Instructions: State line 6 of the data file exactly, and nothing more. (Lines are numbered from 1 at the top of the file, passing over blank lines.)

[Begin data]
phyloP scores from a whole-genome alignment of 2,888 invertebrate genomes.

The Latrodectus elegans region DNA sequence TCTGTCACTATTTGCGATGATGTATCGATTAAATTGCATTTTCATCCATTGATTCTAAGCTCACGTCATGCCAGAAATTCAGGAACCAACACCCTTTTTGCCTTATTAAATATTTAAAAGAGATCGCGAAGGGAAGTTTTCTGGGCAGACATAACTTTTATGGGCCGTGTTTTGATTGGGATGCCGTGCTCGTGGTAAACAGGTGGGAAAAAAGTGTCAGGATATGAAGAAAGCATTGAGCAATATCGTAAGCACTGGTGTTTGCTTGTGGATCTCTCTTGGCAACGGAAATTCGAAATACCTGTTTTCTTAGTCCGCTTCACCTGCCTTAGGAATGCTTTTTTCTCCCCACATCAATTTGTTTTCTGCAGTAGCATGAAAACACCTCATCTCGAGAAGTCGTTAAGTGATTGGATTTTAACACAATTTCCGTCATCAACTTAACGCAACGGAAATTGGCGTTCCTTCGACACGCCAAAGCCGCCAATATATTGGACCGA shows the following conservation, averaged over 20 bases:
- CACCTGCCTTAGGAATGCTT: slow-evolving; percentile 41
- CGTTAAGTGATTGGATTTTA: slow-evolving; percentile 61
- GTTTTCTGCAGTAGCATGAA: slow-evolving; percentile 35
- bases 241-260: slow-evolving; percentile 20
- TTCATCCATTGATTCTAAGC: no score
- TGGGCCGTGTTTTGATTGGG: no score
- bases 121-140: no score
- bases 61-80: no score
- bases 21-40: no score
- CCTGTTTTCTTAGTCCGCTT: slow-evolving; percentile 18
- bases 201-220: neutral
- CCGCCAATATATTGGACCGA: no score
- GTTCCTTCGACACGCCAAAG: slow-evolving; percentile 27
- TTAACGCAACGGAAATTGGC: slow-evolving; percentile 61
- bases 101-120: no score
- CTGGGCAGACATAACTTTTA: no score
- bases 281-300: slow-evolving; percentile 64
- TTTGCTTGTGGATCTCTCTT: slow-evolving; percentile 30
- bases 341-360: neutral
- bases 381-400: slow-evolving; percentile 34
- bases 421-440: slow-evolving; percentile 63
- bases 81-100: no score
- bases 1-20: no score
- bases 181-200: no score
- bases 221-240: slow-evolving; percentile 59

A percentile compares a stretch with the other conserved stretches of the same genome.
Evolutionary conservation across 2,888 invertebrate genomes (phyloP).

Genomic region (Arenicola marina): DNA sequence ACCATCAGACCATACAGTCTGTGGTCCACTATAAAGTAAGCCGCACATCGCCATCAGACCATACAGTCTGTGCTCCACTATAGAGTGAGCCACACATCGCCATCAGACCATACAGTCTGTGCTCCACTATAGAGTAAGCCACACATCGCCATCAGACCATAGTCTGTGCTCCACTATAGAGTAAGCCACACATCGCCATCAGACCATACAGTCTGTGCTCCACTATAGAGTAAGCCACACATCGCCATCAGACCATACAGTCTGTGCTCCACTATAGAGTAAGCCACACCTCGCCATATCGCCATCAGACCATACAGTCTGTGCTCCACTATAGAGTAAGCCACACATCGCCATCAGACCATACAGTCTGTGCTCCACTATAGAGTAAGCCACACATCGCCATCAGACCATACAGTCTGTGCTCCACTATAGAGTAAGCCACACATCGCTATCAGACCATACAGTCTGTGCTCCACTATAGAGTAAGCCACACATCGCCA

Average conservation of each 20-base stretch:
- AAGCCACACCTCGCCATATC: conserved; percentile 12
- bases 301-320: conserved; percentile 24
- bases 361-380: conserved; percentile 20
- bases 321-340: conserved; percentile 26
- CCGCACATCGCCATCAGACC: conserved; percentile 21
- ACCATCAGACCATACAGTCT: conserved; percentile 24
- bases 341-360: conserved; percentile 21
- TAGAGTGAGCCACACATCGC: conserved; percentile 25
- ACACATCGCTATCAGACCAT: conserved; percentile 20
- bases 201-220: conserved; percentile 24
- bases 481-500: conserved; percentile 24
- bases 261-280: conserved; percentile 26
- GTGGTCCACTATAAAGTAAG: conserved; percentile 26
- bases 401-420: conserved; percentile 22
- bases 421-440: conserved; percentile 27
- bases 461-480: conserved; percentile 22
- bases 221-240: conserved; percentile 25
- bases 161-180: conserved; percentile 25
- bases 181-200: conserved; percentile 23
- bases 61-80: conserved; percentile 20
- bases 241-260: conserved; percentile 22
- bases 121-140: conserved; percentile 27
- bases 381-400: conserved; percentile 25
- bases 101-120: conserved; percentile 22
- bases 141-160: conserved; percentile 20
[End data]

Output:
- bases 241-260: slow-evolving; percentile 20